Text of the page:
Carvings on rock surfaces at the National Wanshan Rock Carvings Archaeological Site（國定萬山岩雕考古遺址）are primitive artistic relics left by Taiwan’s early indigenous inhabitants. The site, the only one of its kind to have been found in Taiwan, is located in pristine forest near Wanshan indigenous community in Kaohsiung’s Maolin District. Wanshan and the other settlements in Maolin are inhabited by members of the Drekay (Rukai) tribe.
Gubatsaeh Rock Carvings
To see these stunning petroglyphs, one must spend four days trekking through mountains and crossing streams. The myth of the “Snake-Eating Woman,” passed down from one generation of Drekay people to the next, adds a touch of mystery to the carvings, making them even more captivating.
According to the “Snake-Eating Woman,” there was once a woman from the Bunun indigenous tribe who was married to a Drekay man. She cooked and ate deinagkistrodons（百步蛇, “hundred-pacer vipers”), creatures which the people of Wanshan regard as the guardians of their ancestors and animals that must not be defiled. Having broken a taboo, she was expelled from her husband’s household. They agreed to meet at a large rock, and during the waiting time, the woman drew on the rock using her fingers. This scene is said to have taken place at Gubatsaeh（孤巴察峨）, one of the Wanshan rock-carvings locations.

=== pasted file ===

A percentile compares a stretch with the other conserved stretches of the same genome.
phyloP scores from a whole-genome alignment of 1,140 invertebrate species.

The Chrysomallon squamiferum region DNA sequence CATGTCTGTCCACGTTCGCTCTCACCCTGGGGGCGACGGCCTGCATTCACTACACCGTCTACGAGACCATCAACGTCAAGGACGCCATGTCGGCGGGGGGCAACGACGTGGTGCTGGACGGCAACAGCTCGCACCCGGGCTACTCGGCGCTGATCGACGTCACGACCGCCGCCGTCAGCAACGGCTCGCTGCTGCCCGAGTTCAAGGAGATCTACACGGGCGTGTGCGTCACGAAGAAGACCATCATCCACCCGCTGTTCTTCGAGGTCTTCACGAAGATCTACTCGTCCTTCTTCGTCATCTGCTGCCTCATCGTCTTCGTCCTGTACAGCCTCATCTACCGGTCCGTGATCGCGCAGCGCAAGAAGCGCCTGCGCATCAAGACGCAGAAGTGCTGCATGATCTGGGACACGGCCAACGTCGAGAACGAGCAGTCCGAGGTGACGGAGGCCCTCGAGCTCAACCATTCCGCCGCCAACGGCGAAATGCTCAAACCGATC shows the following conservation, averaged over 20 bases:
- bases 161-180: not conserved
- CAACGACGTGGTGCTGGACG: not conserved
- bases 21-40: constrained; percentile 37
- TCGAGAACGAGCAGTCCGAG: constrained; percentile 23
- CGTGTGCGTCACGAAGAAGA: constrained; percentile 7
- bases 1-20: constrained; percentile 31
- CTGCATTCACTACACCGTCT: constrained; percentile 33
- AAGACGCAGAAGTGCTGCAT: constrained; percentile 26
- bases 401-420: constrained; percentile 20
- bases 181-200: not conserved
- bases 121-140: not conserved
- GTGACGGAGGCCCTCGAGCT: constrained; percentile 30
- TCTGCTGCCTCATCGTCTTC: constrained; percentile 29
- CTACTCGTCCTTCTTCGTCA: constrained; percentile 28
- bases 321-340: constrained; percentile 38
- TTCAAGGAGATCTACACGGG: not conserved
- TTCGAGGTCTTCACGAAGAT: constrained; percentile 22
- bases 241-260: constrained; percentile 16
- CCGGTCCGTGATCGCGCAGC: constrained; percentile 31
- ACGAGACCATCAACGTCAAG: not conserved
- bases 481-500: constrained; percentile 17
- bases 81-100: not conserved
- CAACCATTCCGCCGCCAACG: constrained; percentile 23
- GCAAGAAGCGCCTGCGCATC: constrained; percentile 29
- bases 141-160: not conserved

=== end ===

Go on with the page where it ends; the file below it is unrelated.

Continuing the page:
Dakarau Rock Carving
In 1978, Gao Ye-rong（高業榮）, a professor at the college that later became National Pingtung University, guided by Wanshan residents, discovered the first and second rock-carving sites, Gubatsaeh and Tsubulili（祖布里里）. In 1984, the third rock-carving site, Sanaginaeh（莎娜奇勒娥）, was located. A fourth site, Dakarau（大軋拉烏）, was found in 2022.
In 2008, the Ministry of Culture officially designated the carvings as the National Wanshan Rock Carvings Archaeological Site, protecting 14 carvings at the four different sites.
Tsubulili Rock Carving/Sanaginaeh Rock Carving